Boat is also a cool way to get to the corn islands. Take a bus to Rama at the end of the road. This used to be rough and hard, but the road has been newly paved and it is an easy trip now (2006). Then ask around and see if you can get onto the weekly ship to the corn islands, there are bunk beds on the ship. Or you can get on a speedboat to bluefield or El Bluff and catch the boat from there, or take a flight out of Bluefields. They are mush faster and more expensive, the large cargop boat takes two days from the islands to rama with an overnight in El Bluff to take on cargo.

By taxi

The taxi drivers in Managua are agrresive and there are loads so it is easy to find a fare that suits you. You can also split the cost of taxi to get to destinations that are close to Managua by like Masaya, if you should prefer to travel with modicum of comfort. Taxi's in all the cities are generally fair and well mannered and a nice way to see local scenery. Take care in bargaining, the general fare is per person, not per taxi.

Hitchhiking

Easy and Comfortable. Finding a bus to the right suburb in managua is tricky.

Talk

Languages 
Spanish (official)
note:

Nicaraguans tend to leave out the s at the end of words. "Vos" is often used instead of "tu", something which is common throughout Central America. However, "tu" is used occassionally and will always be understood by Nicas.

English, Spanish, creole and indigenous languages are spoken on the Atlantic coast.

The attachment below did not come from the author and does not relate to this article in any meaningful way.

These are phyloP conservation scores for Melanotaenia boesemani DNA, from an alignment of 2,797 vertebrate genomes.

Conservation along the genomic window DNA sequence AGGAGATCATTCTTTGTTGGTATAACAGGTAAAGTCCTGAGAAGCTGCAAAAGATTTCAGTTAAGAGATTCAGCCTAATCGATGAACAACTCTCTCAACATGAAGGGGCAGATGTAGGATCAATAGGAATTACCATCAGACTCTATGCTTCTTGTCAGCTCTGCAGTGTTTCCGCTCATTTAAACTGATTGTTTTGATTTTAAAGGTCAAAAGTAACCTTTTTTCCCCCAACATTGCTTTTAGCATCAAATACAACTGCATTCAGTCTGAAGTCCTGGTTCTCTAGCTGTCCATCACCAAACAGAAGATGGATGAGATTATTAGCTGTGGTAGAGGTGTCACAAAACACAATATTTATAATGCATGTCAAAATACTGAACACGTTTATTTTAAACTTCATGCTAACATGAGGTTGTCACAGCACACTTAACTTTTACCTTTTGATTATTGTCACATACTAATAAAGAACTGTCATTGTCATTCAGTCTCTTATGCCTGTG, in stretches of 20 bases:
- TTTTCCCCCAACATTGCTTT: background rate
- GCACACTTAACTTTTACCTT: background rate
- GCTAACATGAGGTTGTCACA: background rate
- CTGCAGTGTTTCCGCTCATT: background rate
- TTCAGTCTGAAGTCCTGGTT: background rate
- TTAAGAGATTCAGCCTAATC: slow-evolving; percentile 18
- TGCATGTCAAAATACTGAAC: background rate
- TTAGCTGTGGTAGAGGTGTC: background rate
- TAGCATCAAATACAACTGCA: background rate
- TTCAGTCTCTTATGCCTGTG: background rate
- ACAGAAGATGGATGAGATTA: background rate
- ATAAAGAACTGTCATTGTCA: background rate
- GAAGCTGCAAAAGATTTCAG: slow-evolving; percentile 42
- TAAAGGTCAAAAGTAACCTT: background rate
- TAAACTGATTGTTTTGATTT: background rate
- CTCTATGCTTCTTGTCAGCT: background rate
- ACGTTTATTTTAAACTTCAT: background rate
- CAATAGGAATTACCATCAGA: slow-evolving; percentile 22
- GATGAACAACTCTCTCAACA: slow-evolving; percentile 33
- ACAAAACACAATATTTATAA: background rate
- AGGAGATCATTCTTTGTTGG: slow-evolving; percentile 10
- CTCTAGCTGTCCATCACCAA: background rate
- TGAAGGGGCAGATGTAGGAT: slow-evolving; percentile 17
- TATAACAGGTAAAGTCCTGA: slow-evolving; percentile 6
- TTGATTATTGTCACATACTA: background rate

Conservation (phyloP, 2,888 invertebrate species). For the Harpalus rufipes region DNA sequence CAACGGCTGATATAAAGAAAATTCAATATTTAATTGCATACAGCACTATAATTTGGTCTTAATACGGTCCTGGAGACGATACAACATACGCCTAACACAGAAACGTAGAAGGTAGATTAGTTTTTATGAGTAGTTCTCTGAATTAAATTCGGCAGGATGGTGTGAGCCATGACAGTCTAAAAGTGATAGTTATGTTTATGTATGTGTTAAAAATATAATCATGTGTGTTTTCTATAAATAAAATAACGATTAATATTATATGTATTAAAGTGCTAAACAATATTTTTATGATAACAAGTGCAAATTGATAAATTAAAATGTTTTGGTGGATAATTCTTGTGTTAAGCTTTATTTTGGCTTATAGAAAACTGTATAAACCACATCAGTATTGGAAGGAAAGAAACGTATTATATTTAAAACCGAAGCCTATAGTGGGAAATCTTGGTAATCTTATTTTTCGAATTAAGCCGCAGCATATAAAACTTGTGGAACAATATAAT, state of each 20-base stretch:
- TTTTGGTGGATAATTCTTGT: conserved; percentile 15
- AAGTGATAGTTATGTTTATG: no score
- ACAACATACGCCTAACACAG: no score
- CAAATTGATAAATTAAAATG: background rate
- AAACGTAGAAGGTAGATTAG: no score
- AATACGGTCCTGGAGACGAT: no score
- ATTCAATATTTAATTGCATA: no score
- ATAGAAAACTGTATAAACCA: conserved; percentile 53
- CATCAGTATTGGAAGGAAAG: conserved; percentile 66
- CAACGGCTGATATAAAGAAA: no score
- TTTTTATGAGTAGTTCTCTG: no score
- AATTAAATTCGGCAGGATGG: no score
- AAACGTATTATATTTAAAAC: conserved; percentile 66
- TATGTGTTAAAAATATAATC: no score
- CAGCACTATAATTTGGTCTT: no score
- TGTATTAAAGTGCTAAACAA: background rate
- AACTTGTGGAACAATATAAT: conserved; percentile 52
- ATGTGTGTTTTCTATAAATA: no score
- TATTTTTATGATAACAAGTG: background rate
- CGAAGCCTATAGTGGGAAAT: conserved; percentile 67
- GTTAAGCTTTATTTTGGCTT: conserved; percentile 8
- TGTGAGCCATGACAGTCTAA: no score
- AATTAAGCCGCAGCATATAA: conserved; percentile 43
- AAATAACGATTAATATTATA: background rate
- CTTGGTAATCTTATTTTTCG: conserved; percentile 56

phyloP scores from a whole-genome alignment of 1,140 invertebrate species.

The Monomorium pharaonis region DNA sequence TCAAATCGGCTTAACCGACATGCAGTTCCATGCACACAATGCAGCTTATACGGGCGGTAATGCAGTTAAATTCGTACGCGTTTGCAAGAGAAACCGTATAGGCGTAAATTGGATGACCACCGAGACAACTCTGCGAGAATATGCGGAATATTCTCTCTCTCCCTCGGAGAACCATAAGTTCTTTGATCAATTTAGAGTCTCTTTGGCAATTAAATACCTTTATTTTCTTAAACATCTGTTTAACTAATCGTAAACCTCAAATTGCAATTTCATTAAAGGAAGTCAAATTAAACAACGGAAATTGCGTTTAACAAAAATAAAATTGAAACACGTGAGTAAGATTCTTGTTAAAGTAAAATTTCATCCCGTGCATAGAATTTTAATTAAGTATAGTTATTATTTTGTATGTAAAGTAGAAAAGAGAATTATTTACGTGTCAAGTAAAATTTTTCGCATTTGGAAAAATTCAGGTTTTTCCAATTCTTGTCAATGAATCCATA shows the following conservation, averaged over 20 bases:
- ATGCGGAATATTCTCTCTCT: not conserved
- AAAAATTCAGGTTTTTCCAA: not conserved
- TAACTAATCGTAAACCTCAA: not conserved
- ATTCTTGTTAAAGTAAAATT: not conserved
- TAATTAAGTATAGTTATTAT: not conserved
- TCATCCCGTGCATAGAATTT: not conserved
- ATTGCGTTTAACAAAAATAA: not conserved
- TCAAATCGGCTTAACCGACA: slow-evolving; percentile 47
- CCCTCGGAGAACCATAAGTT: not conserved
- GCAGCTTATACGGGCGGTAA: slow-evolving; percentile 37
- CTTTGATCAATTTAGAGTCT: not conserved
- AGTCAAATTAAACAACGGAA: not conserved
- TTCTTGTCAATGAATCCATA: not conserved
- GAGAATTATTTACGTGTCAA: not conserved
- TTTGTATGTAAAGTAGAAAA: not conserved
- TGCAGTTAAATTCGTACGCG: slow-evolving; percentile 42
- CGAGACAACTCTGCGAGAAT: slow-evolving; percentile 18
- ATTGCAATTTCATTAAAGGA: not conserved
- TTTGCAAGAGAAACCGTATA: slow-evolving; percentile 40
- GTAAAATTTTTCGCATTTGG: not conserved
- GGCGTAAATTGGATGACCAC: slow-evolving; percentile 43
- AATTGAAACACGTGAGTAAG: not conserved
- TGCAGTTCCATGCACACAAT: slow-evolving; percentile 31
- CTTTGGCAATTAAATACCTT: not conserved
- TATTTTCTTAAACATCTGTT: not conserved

Buy

Nicaragua is not famous for its handicrafts like Guatemala. But, if you are going to take one thing home it should be a hammock. Nicaraguan hammocks are among the best made and most comfortable ever. The really good ones are made in Masaya, ask a taxi to take you to the fabrica de hammacas. These are family run and operated stores and have become comercialized, so hammocks can be quite expensive. I do not know what the prices are right now but it should be under 15 for a simple one person hammock. Hammocks are also sold in the Huembres market by the bus terminal in Managua NIcaragua can also produce some really good and cheap rum. Those aged more than 20 years are a great buy for the money

Eat

Food is very cheap, though a lot of the food is fried in oil (vegetable or lard). Very easy to be vegetarian as the most common dish is gallo pinto, which is red beans and rice. If you like meat try the nacatamales, a tamal made with pork. The typical dish will consist of a meat, rice, beans, salada and some fried plantain, costing under 3 dollars US.

Plantains are a big part of the Nicaraguan diet. You will find it prepared in a variety of forms: fried, baked, boiled, with cream or cheese, as chips for a dip, smushed into a "patacon".

Nicaraguan tortillas are made from corn flour and are thick, almost resembling a pita. One common dish is quesillo: a string of mozzarella-type cheese with pickled onion, a watery sour cream, and a little salt all wrapped in a thick tortilla. You will also find the tortillas are used to make shredded beef tacos.

One alternative to the fried offering in the typical menu is baho. This is a combination of beef, yucca, sweet potato, potato and other ingredients steamed in plantain leaves for several hours.